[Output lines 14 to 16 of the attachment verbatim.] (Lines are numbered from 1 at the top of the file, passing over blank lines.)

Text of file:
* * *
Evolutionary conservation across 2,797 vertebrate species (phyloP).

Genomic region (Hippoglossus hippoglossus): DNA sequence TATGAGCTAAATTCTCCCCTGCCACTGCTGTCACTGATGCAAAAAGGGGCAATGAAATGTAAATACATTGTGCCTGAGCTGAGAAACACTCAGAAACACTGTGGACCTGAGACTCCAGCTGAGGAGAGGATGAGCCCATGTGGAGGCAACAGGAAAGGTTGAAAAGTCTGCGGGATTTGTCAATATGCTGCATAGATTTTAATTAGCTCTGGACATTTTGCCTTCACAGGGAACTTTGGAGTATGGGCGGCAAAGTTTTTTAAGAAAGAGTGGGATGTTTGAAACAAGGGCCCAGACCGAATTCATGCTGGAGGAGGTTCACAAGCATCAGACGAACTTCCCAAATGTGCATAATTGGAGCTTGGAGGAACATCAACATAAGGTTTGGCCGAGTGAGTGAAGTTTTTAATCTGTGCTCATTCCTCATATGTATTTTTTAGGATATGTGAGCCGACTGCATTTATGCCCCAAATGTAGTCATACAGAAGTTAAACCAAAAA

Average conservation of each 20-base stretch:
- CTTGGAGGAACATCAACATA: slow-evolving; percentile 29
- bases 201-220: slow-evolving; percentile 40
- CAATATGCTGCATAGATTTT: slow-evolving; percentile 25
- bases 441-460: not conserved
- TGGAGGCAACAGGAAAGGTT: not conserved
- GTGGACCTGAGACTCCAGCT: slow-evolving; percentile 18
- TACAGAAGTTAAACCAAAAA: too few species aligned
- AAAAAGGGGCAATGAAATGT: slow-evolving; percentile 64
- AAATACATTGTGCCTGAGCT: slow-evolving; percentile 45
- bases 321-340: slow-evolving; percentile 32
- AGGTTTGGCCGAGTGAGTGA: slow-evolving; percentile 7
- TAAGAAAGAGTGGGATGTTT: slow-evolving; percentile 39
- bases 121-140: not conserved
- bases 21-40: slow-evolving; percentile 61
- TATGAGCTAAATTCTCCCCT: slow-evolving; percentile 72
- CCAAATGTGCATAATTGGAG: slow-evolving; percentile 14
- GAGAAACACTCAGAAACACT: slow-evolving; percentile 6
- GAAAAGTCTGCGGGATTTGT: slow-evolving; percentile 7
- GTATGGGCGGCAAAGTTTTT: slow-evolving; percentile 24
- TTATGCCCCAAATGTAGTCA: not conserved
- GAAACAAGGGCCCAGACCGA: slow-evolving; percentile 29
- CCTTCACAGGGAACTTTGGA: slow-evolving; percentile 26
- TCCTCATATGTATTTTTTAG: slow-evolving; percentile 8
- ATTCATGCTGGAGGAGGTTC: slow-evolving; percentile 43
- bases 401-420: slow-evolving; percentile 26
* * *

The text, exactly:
- AGGTTTGGCCGAGTGAGTGA: slow-evolving; percentile 7
- TAAGAAAGAGTGGGATGTTT: slow-evolving; percentile 39
- bases 121-140: not conserved